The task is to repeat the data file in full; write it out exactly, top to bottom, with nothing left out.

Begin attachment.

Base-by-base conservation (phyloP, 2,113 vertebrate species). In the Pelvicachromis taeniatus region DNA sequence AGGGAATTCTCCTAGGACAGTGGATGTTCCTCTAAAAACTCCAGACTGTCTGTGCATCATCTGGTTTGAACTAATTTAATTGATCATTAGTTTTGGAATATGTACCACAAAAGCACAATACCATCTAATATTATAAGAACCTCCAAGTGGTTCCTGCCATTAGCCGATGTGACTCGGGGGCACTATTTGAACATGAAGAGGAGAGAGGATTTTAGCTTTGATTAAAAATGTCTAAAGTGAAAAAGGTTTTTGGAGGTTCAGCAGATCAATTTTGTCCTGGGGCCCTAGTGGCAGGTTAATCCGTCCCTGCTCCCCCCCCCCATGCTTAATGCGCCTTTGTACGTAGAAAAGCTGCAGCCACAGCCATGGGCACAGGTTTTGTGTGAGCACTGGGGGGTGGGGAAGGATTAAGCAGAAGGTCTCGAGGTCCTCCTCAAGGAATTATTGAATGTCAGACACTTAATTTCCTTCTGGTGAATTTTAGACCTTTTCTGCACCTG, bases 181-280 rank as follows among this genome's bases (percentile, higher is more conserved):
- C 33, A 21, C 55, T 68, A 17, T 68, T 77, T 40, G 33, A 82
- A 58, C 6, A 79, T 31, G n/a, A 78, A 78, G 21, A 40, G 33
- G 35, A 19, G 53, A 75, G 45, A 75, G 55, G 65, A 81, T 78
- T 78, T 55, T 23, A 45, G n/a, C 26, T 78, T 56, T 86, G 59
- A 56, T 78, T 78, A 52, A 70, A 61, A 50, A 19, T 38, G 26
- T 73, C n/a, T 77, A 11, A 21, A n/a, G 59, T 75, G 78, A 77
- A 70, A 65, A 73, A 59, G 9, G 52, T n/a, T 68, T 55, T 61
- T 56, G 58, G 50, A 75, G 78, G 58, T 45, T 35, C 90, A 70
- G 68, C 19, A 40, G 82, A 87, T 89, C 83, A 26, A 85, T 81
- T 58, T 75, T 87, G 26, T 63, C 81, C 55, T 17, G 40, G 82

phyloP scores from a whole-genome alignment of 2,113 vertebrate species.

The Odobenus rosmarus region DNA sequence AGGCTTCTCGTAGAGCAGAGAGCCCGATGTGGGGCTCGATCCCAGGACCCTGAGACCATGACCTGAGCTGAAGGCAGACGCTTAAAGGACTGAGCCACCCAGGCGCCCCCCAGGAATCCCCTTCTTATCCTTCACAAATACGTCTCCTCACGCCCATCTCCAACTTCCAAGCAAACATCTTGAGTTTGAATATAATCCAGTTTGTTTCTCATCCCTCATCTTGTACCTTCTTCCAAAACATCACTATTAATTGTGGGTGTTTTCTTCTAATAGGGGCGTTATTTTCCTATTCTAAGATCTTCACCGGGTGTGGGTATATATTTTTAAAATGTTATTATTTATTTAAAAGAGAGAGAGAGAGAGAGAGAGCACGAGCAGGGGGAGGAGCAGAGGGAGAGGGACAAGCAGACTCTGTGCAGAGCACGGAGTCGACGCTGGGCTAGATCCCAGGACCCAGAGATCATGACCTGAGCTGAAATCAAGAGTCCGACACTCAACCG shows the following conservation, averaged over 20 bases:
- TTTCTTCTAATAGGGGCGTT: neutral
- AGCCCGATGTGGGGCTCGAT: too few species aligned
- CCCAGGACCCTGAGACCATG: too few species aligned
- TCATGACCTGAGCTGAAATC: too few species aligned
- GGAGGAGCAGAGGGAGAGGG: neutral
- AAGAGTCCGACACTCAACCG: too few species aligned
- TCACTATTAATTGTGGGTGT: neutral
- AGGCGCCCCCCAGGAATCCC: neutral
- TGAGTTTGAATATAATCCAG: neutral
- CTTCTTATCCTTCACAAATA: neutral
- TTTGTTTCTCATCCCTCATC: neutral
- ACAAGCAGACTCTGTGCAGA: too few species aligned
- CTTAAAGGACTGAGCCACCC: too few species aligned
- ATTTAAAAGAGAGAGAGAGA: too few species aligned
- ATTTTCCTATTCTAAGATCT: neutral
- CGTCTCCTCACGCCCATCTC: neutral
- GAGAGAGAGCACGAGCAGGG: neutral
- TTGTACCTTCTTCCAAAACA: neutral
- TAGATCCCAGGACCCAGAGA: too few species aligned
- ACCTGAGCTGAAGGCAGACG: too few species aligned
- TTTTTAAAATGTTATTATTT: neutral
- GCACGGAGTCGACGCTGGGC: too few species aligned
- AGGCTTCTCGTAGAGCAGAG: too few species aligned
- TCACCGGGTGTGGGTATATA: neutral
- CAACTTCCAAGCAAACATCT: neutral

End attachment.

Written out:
Base-by-base conservation (phyloP, 2,113 vertebrate species). In the Pelvicachromis taeniatus region DNA sequence AGGGAATTCTCCTAGGACAGTGGATGTTCCTCTAAAAACTCCAGACTGTCTGTGCATCATCTGGTTTGAACTAATTTAATTGATCATTAGTTTTGGAATATGTACCACAAAAGCACAATACCATCTAATATTATAAGAACCTCCAAGTGGTTCCTGCCATTAGCCGATGTGACTCGGGGGCACTATTTGAACATGAAGAGGAGAGAGGATTTTAGCTTTGATTAAAAATGTCTAAAGTGAAAAAGGTTTTTGGAGGTTCAGCAGATCAATTTTGTCCTGGGGCCCTAGTGGCAGGTTAATCCGTCCCTGCTCCCCCCCCCCATGCTTAATGCGCCTTTGTACGTAGAAAAGCTGCAGCCACAGCCATGGGCACAGGTTTTGTGTGAGCACTGGGGGGTGGGGAAGGATTAAGCAGAAGGTCTCGAGGTCCTCCTCAAGGAATTATTGAATGTCAGACACTTAATTTCCTTCTGGTGAATTTTAGACCTTTTCTGCACCTG, bases 181-280 rank as follows among this genome's bases (percentile, higher is more conserved):
- C 33, A 21, C 55, T 68, A 17, T 68, T 77, T 40, G 33, A 82
- A 58, C 6, A 79, T 31, G n/a, A 78, A 78, G 21, A 40, G 33
- G 35, A 19, G 53, A 75, G 45, A 75, G 55, G 65, A 81, T 78
- T 78, T 55, T 23, A 45, G n/a, C 26, T 78, T 56, T 86, G 59
- A 56, T 78, T 78, A 52, A 70, A 61, A 50, A 19, T 38, G 26
- T 73, C n/a, T 77, A 11, A 21, A n/a, G 59, T 75, G 78, A 77
- A 70, A 65, A 73, A 59, G 9, G 52, T n/a, T 68, T 55, T 61
- T 56, G 58, G 50, A 75, G 78, G 58, T 45, T 35, C 90, A 70
- G 68, C 19, A 40, G 82, A 87, T 89, C 83, A 26, A 85, T 81
- T 58, T 75, T 87, G 26, T 63, C 81, C 55, T 17, G 40, G 82

phyloP scores from a whole-genome alignment of 2,113 vertebrate species.

The Odobenus rosmarus region DNA sequence AGGCTTCTCGTAGAGCAGAGAGCCCGATGTGGGGCTCGATCCCAGGACCCTGAGACCATGACCTGAGCTGAAGGCAGACGCTTAAAGGACTGAGCCACCCAGGCGCCCCCCAGGAATCCCCTTCTTATCCTTCACAAATACGTCTCCTCACGCCCATCTCCAACTTCCAAGCAAACATCTTGAGTTTGAATATAATCCAGTTTGTTTCTCATCCCTCATCTTGTACCTTCTTCCAAAACATCACTATTAATTGTGGGTGTTTTCTTCTAATAGGGGCGTTATTTTCCTATTCTAAGATCTTCACCGGGTGTGGGTATATATTTTTAAAATGTTATTATTTATTTAAAAGAGAGAGAGAGAGAGAGAGAGCACGAGCAGGGGGAGGAGCAGAGGGAGAGGGACAAGCAGACTCTGTGCAGAGCACGGAGTCGACGCTGGGCTAGATCCCAGGACCCAGAGATCATGACCTGAGCTGAAATCAAGAGTCCGACACTCAACCG shows the following conservation, averaged over 20 bases:
- TTTCTTCTAATAGGGGCGTT: neutral
- AGCCCGATGTGGGGCTCGAT: too few species aligned
- CCCAGGACCCTGAGACCATG: too few species aligned
- TCATGACCTGAGCTGAAATC: too few species aligned
- GGAGGAGCAGAGGGAGAGGG: neutral
- AAGAGTCCGACACTCAACCG: too few species aligned
- TCACTATTAATTGTGGGTGT: neutral
- AGGCGCCCCCCAGGAATCCC: neutral
- TGAGTTTGAATATAATCCAG: neutral
- CTTCTTATCCTTCACAAATA: neutral
- TTTGTTTCTCATCCCTCATC: neutral
- ACAAGCAGACTCTGTGCAGA: too few species aligned
- CTTAAAGGACTGAGCCACCC: too few species aligned
- ATTTAAAAGAGAGAGAGAGA: too few species aligned
- ATTTTCCTATTCTAAGATCT: neutral
- CGTCTCCTCACGCCCATCTC: neutral
- GAGAGAGAGCACGAGCAGGG: neutral
- TTGTACCTTCTTCCAAAACA: neutral
- TAGATCCCAGGACCCAGAGA: too few species aligned
- ACCTGAGCTGAAGGCAGACG: too few species aligned
- TTTTTAAAATGTTATTATTT: neutral
- GCACGGAGTCGACGCTGGGC: too few species aligned
- AGGCTTCTCGTAGAGCAGAG: too few species aligned
- TCACCGGGTGTGGGTATATA: neutral
- CAACTTCCAAGCAAACATCT: neutral